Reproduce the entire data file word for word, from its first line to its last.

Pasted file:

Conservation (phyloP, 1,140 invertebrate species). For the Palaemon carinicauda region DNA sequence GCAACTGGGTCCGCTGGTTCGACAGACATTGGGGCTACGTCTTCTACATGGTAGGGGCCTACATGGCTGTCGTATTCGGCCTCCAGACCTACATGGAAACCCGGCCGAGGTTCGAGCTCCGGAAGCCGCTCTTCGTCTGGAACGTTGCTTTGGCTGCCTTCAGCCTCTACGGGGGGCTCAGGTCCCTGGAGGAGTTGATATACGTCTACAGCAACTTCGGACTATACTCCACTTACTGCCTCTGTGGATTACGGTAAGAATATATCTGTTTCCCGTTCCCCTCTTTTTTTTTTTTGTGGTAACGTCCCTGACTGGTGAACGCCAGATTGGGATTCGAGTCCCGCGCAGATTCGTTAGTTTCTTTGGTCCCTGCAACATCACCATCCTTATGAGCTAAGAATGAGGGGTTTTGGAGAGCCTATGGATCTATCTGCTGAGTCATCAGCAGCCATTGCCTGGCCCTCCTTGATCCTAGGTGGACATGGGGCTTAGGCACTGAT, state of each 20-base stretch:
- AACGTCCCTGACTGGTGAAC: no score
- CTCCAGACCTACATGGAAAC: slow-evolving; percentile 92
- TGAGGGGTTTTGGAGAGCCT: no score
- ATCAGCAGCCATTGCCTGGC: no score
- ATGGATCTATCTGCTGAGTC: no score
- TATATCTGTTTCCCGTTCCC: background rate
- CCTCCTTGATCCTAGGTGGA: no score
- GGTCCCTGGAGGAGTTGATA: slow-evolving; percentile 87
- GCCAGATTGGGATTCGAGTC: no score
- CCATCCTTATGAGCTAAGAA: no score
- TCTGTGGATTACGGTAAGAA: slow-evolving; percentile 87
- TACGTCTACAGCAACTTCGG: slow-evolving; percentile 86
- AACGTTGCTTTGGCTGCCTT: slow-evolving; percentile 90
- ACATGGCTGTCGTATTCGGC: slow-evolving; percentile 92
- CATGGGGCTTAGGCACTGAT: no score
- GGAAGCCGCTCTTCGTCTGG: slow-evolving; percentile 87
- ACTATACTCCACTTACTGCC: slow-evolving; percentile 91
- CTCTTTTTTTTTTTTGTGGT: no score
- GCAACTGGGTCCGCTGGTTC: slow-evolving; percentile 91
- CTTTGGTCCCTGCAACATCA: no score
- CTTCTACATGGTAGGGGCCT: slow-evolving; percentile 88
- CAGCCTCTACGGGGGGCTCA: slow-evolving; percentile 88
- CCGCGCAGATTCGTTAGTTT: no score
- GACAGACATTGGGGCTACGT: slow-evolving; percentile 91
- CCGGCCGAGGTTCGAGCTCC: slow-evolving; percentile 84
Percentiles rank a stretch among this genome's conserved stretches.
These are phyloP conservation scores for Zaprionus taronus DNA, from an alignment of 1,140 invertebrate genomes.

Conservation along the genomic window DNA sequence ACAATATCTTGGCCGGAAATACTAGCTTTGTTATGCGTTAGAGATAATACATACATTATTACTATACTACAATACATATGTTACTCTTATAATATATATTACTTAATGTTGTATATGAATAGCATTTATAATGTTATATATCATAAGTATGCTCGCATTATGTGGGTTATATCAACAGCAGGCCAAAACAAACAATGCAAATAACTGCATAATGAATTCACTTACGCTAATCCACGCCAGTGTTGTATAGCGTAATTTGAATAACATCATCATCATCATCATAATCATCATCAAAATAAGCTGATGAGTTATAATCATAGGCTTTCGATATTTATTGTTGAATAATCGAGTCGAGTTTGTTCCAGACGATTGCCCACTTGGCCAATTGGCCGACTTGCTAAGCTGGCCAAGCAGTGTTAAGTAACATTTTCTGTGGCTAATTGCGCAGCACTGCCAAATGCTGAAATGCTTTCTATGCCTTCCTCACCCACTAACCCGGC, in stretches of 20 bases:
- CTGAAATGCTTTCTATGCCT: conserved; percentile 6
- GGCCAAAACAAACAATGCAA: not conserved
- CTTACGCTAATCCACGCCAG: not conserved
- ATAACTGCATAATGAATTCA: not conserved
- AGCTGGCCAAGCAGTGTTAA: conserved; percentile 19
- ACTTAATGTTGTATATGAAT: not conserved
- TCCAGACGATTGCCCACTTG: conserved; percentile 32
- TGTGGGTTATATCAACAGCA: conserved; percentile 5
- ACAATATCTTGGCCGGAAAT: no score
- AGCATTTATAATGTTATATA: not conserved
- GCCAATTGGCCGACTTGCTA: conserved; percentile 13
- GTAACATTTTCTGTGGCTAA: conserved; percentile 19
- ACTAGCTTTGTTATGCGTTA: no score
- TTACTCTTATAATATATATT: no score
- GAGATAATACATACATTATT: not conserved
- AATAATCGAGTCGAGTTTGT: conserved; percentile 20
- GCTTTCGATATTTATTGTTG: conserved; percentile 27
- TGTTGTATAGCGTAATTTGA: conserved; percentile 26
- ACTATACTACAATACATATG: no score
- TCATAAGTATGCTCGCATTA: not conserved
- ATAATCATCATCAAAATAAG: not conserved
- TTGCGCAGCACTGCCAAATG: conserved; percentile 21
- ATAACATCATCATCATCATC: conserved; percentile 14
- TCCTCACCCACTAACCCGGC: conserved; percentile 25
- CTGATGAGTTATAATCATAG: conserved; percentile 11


Conservation (phyloP, 1,140 invertebrate species). For the Palaemon carinicauda region DNA sequence GCAACTGGGTCCGCTGGTTCGACAGACATTGGGGCTACGTCTTCTACATGGTAGGGGCCTACATGGCTGTCGTATTCGGCCTCCAGACCTACATGGAAACCCGGCCGAGGTTCGAGCTCCGGAAGCCGCTCTTCGTCTGGAACGTTGCTTTGGCTGCCTTCAGCCTCTACGGGGGGCTCAGGTCCCTGGAGGAGTTGATATACGTCTACAGCAACTTCGGACTATACTCCACTTACTGCCTCTGTGGATTACGGTAAGAATATATCTGTTTCCCGTTCCCCTCTTTTTTTTTTTTGTGGTAACGTCCCTGACTGGTGAACGCCAGATTGGGATTCGAGTCCCGCGCAGATTCGTTAGTTTCTTTGGTCCCTGCAACATCACCATCCTTATGAGCTAAGAATGAGGGGTTTTGGAGAGCCTATGGATCTATCTGCTGAGTCATCAGCAGCCATTGCCTGGCCCTCCTTGATCCTAGGTGGACATGGGGCTTAGGCACTGAT, state of each 20-base stretch:
- AACGTCCCTGACTGGTGAAC: no score
- CTCCAGACCTACATGGAAAC: slow-evolving; percentile 92
- TGAGGGGTTTTGGAGAGCCT: no score
- ATCAGCAGCCATTGCCTGGC: no score
- ATGGATCTATCTGCTGAGTC: no score
- TATATCTGTTTCCCGTTCCC: background rate
- CCTCCTTGATCCTAGGTGGA: no score
- GGTCCCTGGAGGAGTTGATA: slow-evolving; percentile 87
- GCCAGATTGGGATTCGAGTC: no score
- CCATCCTTATGAGCTAAGAA: no score
- TCTGTGGATTACGGTAAGAA: slow-evolving; percentile 87
- TACGTCTACAGCAACTTCGG: slow-evolving; percentile 86
- AACGTTGCTTTGGCTGCCTT: slow-evolving; percentile 90
- ACATGGCTGTCGTATTCGGC: slow-evolving; percentile 92
- CATGGGGCTTAGGCACTGAT: no score
- GGAAGCCGCTCTTCGTCTGG: slow-evolving; percentile 87
- ACTATACTCCACTTACTGCC: slow-evolving; percentile 91
- CTCTTTTTTTTTTTTGTGGT: no score
- GCAACTGGGTCCGCTGGTTC: slow-evolving; percentile 91
- CTTTGGTCCCTGCAACATCA: no score
- CTTCTACATGGTAGGGGCCT: slow-evolving; percentile 88
- CAGCCTCTACGGGGGGCTCA: slow-evolving; percentile 88
- CCGCGCAGATTCGTTAGTTT: no score
- GACAGACATTGGGGCTACGT: slow-evolving; percentile 91
- CCGGCCGAGGTTCGAGCTCC: slow-evolving; percentile 84
Percentiles rank a stretch among this genome's conserved stretches.
These are phyloP conservation scores for Zaprionus taronus DNA, from an alignment of 1,140 invertebrate genomes.

Conservation along the genomic window DNA sequence ACAATATCTTGGCCGGAAATACTAGCTTTGTTATGCGTTAGAGATAATACATACATTATTACTATACTACAATACATATGTTACTCTTATAATATATATTACTTAATGTTGTATATGAATAGCATTTATAATGTTATATATCATAAGTATGCTCGCATTATGTGGGTTATATCAACAGCAGGCCAAAACAAACAATGCAAATAACTGCATAATGAATTCACTTACGCTAATCCACGCCAGTGTTGTATAGCGTAATTTGAATAACATCATCATCATCATCATAATCATCATCAAAATAAGCTGATGAGTTATAATCATAGGCTTTCGATATTTATTGTTGAATAATCGAGTCGAGTTTGTTCCAGACGATTGCCCACTTGGCCAATTGGCCGACTTGCTAAGCTGGCCAAGCAGTGTTAAGTAACATTTTCTGTGGCTAATTGCGCAGCACTGCCAAATGCTGAAATGCTTTCTATGCCTTCCTCACCCACTAACCCGGC, in stretches of 20 bases:
- CTGAAATGCTTTCTATGCCT: conserved; percentile 6
- GGCCAAAACAAACAATGCAA: not conserved
- CTTACGCTAATCCACGCCAG: not conserved
- ATAACTGCATAATGAATTCA: not conserved
- AGCTGGCCAAGCAGTGTTAA: conserved; percentile 19
- ACTTAATGTTGTATATGAAT: not conserved
- TCCAGACGATTGCCCACTTG: conserved; percentile 32
- TGTGGGTTATATCAACAGCA: conserved; percentile 5
- ACAATATCTTGGCCGGAAAT: no score
- AGCATTTATAATGTTATATA: not conserved
- GCCAATTGGCCGACTTGCTA: conserved; percentile 13
- GTAACATTTTCTGTGGCTAA: conserved; percentile 19
- ACTAGCTTTGTTATGCGTTA: no score
- TTACTCTTATAATATATATT: no score
- GAGATAATACATACATTATT: not conserved
- AATAATCGAGTCGAGTTTGT: conserved; percentile 20
- GCTTTCGATATTTATTGTTG: conserved; percentile 27
- TGTTGTATAGCGTAATTTGA: conserved; percentile 26
- ACTATACTACAATACATATG: no score
- TCATAAGTATGCTCGCATTA: not conserved
- ATAATCATCATCAAAATAAG: not conserved
- TTGCGCAGCACTGCCAAATG: conserved; percentile 21
- ATAACATCATCATCATCATC: conserved; percentile 14
- TCCTCACCCACTAACCCGGC: conserved; percentile 25
- CTGATGAGTTATAATCATAG: conserved; percentile 11